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[get-uh-wey] /ˈgɛt əˌweɪ/
a getting away or fleeing; an escape.
the start of a race:
a fast getaway.
a place where one escapes for relaxation, vacation, etc., or a period of time for such recreation:
a little seaside getaway; a two-week getaway in the Bahamas.
used as a means of escape or fleeing:
a stolen getaway car.
used for occasional relaxation, retreat, or reclusion:
a weekend getaway house.
Origin of getaway
1850-55; noun use of verb phrase get away Unabridged
Based on the Random House Dictionary, © Random House, Inc. 2015.
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Examples from the web for getaway
  • Plus, leaping into the air is an easy getaway from predators.
  • With four bedrooms and five baths, this is no tiny beach getaway, but a truly impressive seaside mansion.
  • Permit them know how vital they are to you and that it isn't going to have to be a holiday getaway to get a card from you.
  • But they are also the first crew's backup getaway car.
  • It's a small hotel restaurant, so it's cozy and intimate, plus you could make it a mini-getaway and spend the night.
  • After all, no matter what you do on your getaway, it's even better when it's on us.
  • Tells about the evolution of the vacation and the shift in architectural style in getaway houses that accompanied it.
  • Tame a tough week with a two-day weekend getaway that totals up to rest and relaxation for half price on the second day.
  • Others claim to have seen an accomplice and a getaway car.
  • The first is the ubiquity of the freeways, which offer a fast getaway and easy anonymity.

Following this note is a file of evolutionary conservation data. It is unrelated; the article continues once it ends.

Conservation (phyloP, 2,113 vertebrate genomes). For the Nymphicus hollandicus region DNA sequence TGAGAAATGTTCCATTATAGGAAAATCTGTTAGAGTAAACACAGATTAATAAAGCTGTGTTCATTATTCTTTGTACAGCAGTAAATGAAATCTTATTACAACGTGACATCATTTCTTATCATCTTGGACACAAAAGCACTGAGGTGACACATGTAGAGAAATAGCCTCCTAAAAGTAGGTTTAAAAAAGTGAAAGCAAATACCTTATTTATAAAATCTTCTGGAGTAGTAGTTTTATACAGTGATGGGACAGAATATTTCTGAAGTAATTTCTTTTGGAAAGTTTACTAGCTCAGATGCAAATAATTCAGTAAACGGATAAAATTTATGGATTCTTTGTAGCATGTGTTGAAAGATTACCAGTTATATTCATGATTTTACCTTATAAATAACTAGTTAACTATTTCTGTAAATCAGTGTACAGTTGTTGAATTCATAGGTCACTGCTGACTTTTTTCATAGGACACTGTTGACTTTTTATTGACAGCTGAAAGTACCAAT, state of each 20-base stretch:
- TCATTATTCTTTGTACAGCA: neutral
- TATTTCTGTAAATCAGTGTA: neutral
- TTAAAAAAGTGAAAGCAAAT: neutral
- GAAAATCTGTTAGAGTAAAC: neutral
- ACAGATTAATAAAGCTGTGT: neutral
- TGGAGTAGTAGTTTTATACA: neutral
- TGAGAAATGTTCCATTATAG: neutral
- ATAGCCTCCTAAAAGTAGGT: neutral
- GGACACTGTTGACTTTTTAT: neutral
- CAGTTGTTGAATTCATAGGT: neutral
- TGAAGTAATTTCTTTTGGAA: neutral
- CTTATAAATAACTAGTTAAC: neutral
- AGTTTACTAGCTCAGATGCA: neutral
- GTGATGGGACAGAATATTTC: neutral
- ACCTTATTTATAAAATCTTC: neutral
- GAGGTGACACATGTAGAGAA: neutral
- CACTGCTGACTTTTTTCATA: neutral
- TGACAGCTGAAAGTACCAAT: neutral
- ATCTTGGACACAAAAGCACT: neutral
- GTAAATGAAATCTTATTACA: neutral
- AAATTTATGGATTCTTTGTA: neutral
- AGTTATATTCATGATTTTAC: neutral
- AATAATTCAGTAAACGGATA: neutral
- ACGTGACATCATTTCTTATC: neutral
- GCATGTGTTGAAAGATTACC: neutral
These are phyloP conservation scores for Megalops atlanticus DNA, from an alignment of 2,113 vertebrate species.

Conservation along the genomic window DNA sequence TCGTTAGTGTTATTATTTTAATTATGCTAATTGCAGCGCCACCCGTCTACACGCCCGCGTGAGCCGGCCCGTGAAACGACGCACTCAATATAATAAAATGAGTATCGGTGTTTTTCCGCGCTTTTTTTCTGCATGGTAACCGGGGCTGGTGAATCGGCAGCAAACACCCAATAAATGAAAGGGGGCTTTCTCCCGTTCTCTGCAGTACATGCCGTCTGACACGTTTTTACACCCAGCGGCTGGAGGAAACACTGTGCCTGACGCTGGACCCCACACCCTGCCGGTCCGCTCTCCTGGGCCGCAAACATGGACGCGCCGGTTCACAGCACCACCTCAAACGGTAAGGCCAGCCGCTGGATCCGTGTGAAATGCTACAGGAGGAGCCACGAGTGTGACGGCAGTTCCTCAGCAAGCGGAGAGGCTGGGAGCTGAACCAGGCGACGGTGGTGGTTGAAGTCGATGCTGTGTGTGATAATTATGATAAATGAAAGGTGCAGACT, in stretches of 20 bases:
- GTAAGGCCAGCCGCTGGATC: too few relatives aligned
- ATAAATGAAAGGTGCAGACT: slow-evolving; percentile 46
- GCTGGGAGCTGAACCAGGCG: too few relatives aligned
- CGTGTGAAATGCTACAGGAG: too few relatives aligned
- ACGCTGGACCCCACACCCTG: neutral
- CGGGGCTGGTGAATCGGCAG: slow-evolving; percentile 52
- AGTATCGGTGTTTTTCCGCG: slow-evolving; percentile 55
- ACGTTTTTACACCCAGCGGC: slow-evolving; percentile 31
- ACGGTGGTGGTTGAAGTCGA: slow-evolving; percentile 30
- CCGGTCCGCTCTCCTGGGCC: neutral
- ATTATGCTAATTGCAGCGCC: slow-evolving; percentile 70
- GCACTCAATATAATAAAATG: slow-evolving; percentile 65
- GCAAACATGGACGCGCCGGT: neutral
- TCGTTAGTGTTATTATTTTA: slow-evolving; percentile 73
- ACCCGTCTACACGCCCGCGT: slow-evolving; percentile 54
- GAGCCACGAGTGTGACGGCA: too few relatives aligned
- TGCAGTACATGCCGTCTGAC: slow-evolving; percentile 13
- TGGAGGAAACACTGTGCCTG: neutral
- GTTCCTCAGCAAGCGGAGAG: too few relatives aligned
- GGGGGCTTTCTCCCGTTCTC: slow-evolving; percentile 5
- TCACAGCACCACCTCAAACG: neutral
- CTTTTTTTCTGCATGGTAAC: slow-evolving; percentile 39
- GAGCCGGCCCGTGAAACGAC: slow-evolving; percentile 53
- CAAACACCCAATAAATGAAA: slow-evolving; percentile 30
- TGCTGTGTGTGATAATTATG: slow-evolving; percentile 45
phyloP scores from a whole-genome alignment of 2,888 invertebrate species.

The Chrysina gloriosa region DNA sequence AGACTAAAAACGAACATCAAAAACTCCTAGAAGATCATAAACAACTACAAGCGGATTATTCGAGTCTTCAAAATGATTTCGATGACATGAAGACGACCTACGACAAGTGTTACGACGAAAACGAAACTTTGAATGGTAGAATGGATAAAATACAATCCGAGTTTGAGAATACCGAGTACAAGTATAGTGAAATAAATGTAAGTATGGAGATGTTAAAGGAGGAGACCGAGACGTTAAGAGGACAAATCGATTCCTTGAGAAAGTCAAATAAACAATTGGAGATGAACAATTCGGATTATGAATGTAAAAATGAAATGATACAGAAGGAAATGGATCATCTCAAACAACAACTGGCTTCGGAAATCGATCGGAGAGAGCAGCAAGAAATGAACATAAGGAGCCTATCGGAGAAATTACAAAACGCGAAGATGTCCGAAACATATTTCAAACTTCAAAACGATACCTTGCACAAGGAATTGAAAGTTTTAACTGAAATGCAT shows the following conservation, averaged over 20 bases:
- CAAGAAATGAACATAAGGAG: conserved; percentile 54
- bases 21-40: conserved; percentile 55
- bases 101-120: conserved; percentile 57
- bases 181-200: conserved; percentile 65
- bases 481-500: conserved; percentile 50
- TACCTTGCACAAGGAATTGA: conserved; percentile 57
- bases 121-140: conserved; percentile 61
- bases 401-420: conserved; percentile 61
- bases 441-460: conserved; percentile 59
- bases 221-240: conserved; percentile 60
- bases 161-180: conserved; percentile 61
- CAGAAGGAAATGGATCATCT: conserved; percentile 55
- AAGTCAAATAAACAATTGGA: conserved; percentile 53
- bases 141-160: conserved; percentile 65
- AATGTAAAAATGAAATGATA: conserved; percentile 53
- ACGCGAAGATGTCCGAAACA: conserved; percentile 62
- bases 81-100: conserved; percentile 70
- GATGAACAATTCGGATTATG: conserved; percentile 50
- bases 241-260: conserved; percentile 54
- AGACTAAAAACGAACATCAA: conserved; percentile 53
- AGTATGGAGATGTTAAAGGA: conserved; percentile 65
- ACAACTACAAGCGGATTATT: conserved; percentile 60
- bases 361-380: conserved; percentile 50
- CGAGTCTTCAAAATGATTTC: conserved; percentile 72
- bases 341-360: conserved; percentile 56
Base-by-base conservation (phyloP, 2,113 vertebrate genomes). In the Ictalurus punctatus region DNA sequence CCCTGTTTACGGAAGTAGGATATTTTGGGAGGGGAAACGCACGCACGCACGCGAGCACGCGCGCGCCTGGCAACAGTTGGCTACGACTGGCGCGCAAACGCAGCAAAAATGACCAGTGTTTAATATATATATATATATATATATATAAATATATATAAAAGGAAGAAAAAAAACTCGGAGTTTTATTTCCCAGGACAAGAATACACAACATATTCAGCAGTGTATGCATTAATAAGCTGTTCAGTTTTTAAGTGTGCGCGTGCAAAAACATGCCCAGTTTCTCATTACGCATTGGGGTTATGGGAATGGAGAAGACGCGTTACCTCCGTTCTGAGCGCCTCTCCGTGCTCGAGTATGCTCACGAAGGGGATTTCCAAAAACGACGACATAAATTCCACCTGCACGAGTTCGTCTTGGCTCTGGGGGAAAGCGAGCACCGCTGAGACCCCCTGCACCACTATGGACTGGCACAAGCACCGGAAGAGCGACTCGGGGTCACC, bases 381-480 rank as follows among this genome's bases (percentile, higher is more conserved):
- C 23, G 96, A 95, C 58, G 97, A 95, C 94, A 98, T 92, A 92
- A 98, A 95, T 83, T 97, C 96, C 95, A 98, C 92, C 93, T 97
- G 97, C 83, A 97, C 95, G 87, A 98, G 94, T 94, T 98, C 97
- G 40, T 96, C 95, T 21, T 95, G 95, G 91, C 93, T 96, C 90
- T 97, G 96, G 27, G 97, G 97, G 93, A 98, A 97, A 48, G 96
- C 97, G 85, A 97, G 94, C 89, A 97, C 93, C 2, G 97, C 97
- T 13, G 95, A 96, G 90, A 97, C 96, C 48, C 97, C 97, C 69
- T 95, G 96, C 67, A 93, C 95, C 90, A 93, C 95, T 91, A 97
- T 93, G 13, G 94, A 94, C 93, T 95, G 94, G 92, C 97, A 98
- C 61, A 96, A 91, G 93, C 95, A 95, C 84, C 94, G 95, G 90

British Dictionary definitions for getaway

get away

verb (adverb, mainly intransitive)
to make an escape; leave
to make a start
get away with
  1. to steal and escape (with money, goods, etc)
  2. to do (something wrong, illegal, etc) without being discovered or punished or with only a minor punishment
an exclamation indicating mild disbelief
the act of escaping, esp by criminals
a start or acceleration
(modifier) used for escaping: a getaway car
Collins English Dictionary - Complete & Unabridged 2012 Digital Edition
© William Collins Sons & Co. Ltd. 1979, 1986 © HarperCollins
Publishers 1998, 2000, 2003, 2005, 2006, 2007, 2009, 2012
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Word Origin and History for getaway

"escape," 1852, originally in fox hunting, from verbal phrase get away "escape" (c.1300); see get (v.) + away. Of prisoners or criminals from 1893.

Online Etymology Dictionary, © 2010 Douglas Harper
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Slang definitions & phrases for getaway



: our getaway car/ getaway route/ getaway vacation package


The act of fleeing, esp from the scene of a crime: How about a quiet getaway from this mad scene? (1890s+)

Related Terms

make one's getaway

The Dictionary of American Slang, Fourth Edition by Barbara Ann Kipfer, PhD. and Robert L. Chapman, Ph.D.
Copyright (C) 2007 by HarperCollins Publishers.
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